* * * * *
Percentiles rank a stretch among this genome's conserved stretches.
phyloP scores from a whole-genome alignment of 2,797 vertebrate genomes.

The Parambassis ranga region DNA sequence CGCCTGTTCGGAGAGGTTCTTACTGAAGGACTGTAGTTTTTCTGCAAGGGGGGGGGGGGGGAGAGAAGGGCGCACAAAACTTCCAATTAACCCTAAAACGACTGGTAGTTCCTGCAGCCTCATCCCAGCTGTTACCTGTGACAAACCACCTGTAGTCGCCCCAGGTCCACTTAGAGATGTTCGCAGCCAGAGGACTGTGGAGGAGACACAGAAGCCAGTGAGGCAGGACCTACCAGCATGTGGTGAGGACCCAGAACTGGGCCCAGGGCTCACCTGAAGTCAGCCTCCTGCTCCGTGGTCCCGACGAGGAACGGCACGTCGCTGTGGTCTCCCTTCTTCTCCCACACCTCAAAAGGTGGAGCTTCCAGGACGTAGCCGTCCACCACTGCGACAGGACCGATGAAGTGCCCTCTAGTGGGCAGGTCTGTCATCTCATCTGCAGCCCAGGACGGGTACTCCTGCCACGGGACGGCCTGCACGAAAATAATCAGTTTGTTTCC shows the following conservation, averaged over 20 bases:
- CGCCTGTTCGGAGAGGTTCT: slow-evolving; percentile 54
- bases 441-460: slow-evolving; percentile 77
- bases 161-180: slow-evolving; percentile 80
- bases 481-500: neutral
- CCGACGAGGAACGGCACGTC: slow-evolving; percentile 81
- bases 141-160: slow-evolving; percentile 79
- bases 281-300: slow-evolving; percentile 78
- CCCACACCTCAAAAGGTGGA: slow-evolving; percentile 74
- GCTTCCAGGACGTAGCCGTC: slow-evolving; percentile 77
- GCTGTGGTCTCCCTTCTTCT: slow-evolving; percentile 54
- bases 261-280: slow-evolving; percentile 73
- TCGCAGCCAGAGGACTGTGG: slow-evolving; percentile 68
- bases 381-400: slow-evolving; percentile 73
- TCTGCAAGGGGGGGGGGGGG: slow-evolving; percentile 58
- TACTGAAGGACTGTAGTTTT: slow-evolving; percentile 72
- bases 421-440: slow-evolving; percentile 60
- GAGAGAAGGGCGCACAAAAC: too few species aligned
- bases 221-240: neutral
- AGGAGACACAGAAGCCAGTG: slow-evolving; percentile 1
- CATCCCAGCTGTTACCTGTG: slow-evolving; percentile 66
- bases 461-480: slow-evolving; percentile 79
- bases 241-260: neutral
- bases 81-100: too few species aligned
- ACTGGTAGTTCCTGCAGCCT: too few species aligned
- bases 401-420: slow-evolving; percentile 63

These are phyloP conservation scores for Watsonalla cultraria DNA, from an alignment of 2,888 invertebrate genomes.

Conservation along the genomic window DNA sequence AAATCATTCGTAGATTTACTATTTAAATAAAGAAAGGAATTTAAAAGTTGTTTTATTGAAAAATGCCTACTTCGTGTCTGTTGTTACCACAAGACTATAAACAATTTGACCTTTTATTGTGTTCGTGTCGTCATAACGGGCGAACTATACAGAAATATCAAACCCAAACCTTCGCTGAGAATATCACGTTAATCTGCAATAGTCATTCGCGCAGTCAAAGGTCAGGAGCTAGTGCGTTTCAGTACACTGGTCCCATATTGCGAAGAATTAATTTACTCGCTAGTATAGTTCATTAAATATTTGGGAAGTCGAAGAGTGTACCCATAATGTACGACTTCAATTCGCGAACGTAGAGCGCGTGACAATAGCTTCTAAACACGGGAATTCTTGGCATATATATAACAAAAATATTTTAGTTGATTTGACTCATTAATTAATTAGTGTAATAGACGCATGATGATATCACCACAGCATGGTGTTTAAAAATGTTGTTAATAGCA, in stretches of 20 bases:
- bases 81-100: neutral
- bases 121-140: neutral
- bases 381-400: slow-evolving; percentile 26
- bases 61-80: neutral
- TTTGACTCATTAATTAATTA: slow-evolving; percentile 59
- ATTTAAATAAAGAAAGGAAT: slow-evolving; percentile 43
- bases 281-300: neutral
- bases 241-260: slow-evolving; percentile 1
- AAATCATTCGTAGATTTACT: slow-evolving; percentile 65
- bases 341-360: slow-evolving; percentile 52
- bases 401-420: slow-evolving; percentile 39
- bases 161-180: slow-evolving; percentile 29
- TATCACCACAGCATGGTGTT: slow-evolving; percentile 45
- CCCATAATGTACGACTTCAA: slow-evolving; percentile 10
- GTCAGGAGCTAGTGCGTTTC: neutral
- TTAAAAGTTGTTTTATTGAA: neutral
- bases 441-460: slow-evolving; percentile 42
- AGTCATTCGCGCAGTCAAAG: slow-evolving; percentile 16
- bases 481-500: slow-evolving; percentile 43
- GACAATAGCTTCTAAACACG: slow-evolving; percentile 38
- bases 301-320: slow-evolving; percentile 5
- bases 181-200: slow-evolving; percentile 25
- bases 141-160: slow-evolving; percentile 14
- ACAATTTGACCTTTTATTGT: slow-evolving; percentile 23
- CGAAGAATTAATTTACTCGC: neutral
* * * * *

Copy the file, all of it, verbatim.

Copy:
Percentiles rank a stretch among this genome's conserved stretches.
phyloP scores from a whole-genome alignment of 2,797 vertebrate genomes.

The Parambassis ranga region DNA sequence CGCCTGTTCGGAGAGGTTCTTACTGAAGGACTGTAGTTTTTCTGCAAGGGGGGGGGGGGGGAGAGAAGGGCGCACAAAACTTCCAATTAACCCTAAAACGACTGGTAGTTCCTGCAGCCTCATCCCAGCTGTTACCTGTGACAAACCACCTGTAGTCGCCCCAGGTCCACTTAGAGATGTTCGCAGCCAGAGGACTGTGGAGGAGACACAGAAGCCAGTGAGGCAGGACCTACCAGCATGTGGTGAGGACCCAGAACTGGGCCCAGGGCTCACCTGAAGTCAGCCTCCTGCTCCGTGGTCCCGACGAGGAACGGCACGTCGCTGTGGTCTCCCTTCTTCTCCCACACCTCAAAAGGTGGAGCTTCCAGGACGTAGCCGTCCACCACTGCGACAGGACCGATGAAGTGCCCTCTAGTGGGCAGGTCTGTCATCTCATCTGCAGCCCAGGACGGGTACTCCTGCCACGGGACGGCCTGCACGAAAATAATCAGTTTGTTTCC shows the following conservation, averaged over 20 bases:
- CGCCTGTTCGGAGAGGTTCT: slow-evolving; percentile 54
- bases 441-460: slow-evolving; percentile 77
- bases 161-180: slow-evolving; percentile 80
- bases 481-500: neutral
- CCGACGAGGAACGGCACGTC: slow-evolving; percentile 81
- bases 141-160: slow-evolving; percentile 79
- bases 281-300: slow-evolving; percentile 78
- CCCACACCTCAAAAGGTGGA: slow-evolving; percentile 74
- GCTTCCAGGACGTAGCCGTC: slow-evolving; percentile 77
- GCTGTGGTCTCCCTTCTTCT: slow-evolving; percentile 54
- bases 261-280: slow-evolving; percentile 73
- TCGCAGCCAGAGGACTGTGG: slow-evolving; percentile 68
- bases 381-400: slow-evolving; percentile 73
- TCTGCAAGGGGGGGGGGGGG: slow-evolving; percentile 58
- TACTGAAGGACTGTAGTTTT: slow-evolving; percentile 72
- bases 421-440: slow-evolving; percentile 60
- GAGAGAAGGGCGCACAAAAC: too few species aligned
- bases 221-240: neutral
- AGGAGACACAGAAGCCAGTG: slow-evolving; percentile 1
- CATCCCAGCTGTTACCTGTG: slow-evolving; percentile 66
- bases 461-480: slow-evolving; percentile 79
- bases 241-260: neutral
- bases 81-100: too few species aligned
- ACTGGTAGTTCCTGCAGCCT: too few species aligned
- bases 401-420: slow-evolving; percentile 63

These are phyloP conservation scores for Watsonalla cultraria DNA, from an alignment of 2,888 invertebrate genomes.

Conservation along the genomic window DNA sequence AAATCATTCGTAGATTTACTATTTAAATAAAGAAAGGAATTTAAAAGTTGTTTTATTGAAAAATGCCTACTTCGTGTCTGTTGTTACCACAAGACTATAAACAATTTGACCTTTTATTGTGTTCGTGTCGTCATAACGGGCGAACTATACAGAAATATCAAACCCAAACCTTCGCTGAGAATATCACGTTAATCTGCAATAGTCATTCGCGCAGTCAAAGGTCAGGAGCTAGTGCGTTTCAGTACACTGGTCCCATATTGCGAAGAATTAATTTACTCGCTAGTATAGTTCATTAAATATTTGGGAAGTCGAAGAGTGTACCCATAATGTACGACTTCAATTCGCGAACGTAGAGCGCGTGACAATAGCTTCTAAACACGGGAATTCTTGGCATATATATAACAAAAATATTTTAGTTGATTTGACTCATTAATTAATTAGTGTAATAGACGCATGATGATATCACCACAGCATGGTGTTTAAAAATGTTGTTAATAGCA, in stretches of 20 bases:
- bases 81-100: neutral
- bases 121-140: neutral
- bases 381-400: slow-evolving; percentile 26
- bases 61-80: neutral
- TTTGACTCATTAATTAATTA: slow-evolving; percentile 59
- ATTTAAATAAAGAAAGGAAT: slow-evolving; percentile 43
- bases 281-300: neutral
- bases 241-260: slow-evolving; percentile 1
- AAATCATTCGTAGATTTACT: slow-evolving; percentile 65
- bases 341-360: slow-evolving; percentile 52
- bases 401-420: slow-evolving; percentile 39
- bases 161-180: slow-evolving; percentile 29
- TATCACCACAGCATGGTGTT: slow-evolving; percentile 45
- CCCATAATGTACGACTTCAA: slow-evolving; percentile 10
- GTCAGGAGCTAGTGCGTTTC: neutral
- TTAAAAGTTGTTTTATTGAA: neutral
- bases 441-460: slow-evolving; percentile 42
- AGTCATTCGCGCAGTCAAAG: slow-evolving; percentile 16
- bases 481-500: slow-evolving; percentile 43
- GACAATAGCTTCTAAACACG: slow-evolving; percentile 38
- bases 301-320: slow-evolving; percentile 5
- bases 181-200: slow-evolving; percentile 25
- bases 141-160: slow-evolving; percentile 14
- ACAATTTGACCTTTTATTGT: slow-evolving; percentile 23
- CGAAGAATTAATTTACTCGC: neutral